Liver Cancer: What is it and how to prevent it

An estimated 100,000 people live with liver cancer in the U.S.[1] with about 41,000 new cases each year.2 Although less common than many other cancers in the U.S., the rate of newly diagnosed liver cancer has tripled since 1980 and death rates have doubled.[2]  It is often diagnosed in late stages and when it is, the average survival after diagnosis is less than 4 months at stage 4, compared to more than 3 years at the earliest stage.[3]

Early diagnosis and reducing the risks of developing liver cancer would save thousands of lives each year.  Research indicates that liver cancer disproportionality affects Asian American and Pacific Islander (AAPI) communities, which is the fasted growing racial and ethnic minority in the US.[4] Asian Americans are almost twice as likely to be diagnosed with liver cancer than Non-Hispanic White Americans, and in 2019, liver cancer was the sixth leading cause of death among 25-44 year old Asian Americans.[5] A better understanding of those disparities could save many lives.

This article will explain the signs and symptoms of liver cancer and the steps you can take to prevent it. 

Symptoms and Outcomes of Liver Cancer

Many symptoms of liver cancer are also symptoms of liver damage, [6]which can include:

  • Jaundice (yellowing of the skin or the whites of the eyes)
  • Pain in the right abdomen or shoulder blade
  • Lump in your right abdomen

However, liver cancer can also result in symptoms that are typical of other illnesses:[7]

  • Weight or appetite loss
  • Nausea or vomiting
  • General weakness or fatigue 

Primary liver cancer refers to cancer that originates in the liver, and is usually a single large tumor, whereas liver cancer that originates from another region of the body but spreads to the liver is called liver metastases and usually consists of several small tumors.[6] Liver metastases are more common than primary liver cancer and may spread throughout the liver before they are detected, while primary liver cancer can cause symptoms very early.[6,8]

How can you prevent it? 

There are several things you can do to reduce your chances of developing primary liver cancer.

Get tested for Hepatitis C: Approximately half of all primary liver cancer can be attributed to a single cause: the Hepatitis C virus.[9] The virus causes inflammation to the liver, which can lead to scarring (or ‘cirrhosis’) and then ultimately to liver cancer. You can contract Hepatitis C by being in contact with the blood of an infected person, so injecting drugs. is the most common way the virus is spread in the U.S.[10] The virus may silently damage the livers of infected people for decades before any symptoms appear. In fact, about half of people with Hepatitis C don’t even know they are infected.[11] Of the 3.5 million Americans estimated to be infected with Hepatitis C, 81% are baby boomers who were likely infected before Hepatitis C was discovered in 1989.[9]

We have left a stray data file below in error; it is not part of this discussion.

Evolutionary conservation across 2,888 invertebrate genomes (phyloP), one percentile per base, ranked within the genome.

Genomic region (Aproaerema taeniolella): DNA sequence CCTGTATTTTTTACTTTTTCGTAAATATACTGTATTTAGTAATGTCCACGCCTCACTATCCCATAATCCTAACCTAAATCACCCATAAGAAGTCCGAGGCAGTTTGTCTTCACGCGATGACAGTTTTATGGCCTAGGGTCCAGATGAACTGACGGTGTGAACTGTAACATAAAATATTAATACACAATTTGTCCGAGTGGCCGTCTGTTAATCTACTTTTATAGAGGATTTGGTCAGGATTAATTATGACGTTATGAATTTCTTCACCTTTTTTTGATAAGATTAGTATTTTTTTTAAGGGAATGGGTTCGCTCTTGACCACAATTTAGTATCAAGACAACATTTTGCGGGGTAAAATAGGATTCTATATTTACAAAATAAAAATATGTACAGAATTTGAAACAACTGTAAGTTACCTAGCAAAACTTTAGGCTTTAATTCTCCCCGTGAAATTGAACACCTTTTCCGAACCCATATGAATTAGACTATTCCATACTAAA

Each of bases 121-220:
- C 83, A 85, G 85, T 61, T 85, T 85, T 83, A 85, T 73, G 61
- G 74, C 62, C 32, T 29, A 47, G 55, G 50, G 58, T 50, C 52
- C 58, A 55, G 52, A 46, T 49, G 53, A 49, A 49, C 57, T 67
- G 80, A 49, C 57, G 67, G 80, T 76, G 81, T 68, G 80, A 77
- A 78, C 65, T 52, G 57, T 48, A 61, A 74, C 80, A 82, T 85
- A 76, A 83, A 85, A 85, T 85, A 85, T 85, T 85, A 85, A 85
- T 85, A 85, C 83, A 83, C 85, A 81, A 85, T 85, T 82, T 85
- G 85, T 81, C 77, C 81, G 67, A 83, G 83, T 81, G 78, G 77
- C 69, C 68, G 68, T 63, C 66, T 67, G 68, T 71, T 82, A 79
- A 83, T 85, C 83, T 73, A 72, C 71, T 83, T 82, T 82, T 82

Since Hepatitis C often has no symptoms, it’s crucial to get tested. The CDC recommends that all adults get tested for Hepatitis C at least once in their life, and all pregnant women get tested during every pregnancy.[12] Persons who inject drugs or share needles should get tested regularly.[12]

Get vaccinated for Hepatitis B: Hepatitis B is thought to cause about 15% of Liver cancer cases in the U.S. Like Hepatitis C, Hepatitis B attacks the liver, and most people who have been infected don’t realize it.[13] While about 1 million more Americans are living with Hepatitis C than B,[13] Hepatitis B is 5-10 times more infectious and is most commonly spread from mother to child during birth.[14] It is also more commonly transmitted through sexual activity than Hepatitis C.[15] Fortunately, Hepatitis B can be prevented with a vaccine, while Hepatitis C currently cannot. The Hepatitis B vaccine is usually given as a series of 3 shots shortly after birth, 1-2 months after birth, and 6-18 months after birth.[16] As of 2022, the CDC recommends all unvaccinated children and adults age 19-59 receive the Hepatitis B vaccine.[17] 

Asian American and Pacific Islanders make up approximately half of all Americans currently infected with Hepatitis B, despite making up only 6% of the U.S. population. That is likely because Hepatitis B has circulated around many countries in East Asia, Southeast Asia, and the Pacific for thousands of years, and also because these regions have very low rates of infant Hepatitis B vaccinations.[18]

Get treated for Hepatitis B or C: There are many treatment options for chronic Hepatitis C that can reduce its viral load to an undetectable level and help prevent cancer-causing liver damage. Antiviral medications are one of the most common ways treat the virus. FDA has approved several antiviral medications for the treatment of either Hepatitis B or C in the US, and there continue to be new advances in treatment options. These antiviral medications may vary in terms of safety or effectiveness. For example,  information about two of the most widely used Hepatitis B antivirals (Baraclude and Vemildy) and Hepatitis C antivirals (Mavyret and Epclusa) are shown in the table below.[19,20] FDA has approved all these drugs as having benefits that outweigh the risks in treating Hepatitis B or C, but your doctor may suggest specific medications based on your Hepatitis diagnosis, preexisting conditions, and other health factors.

Name of antiviral Description and usage Unique advantages Side Effects (including % of patients who experience them)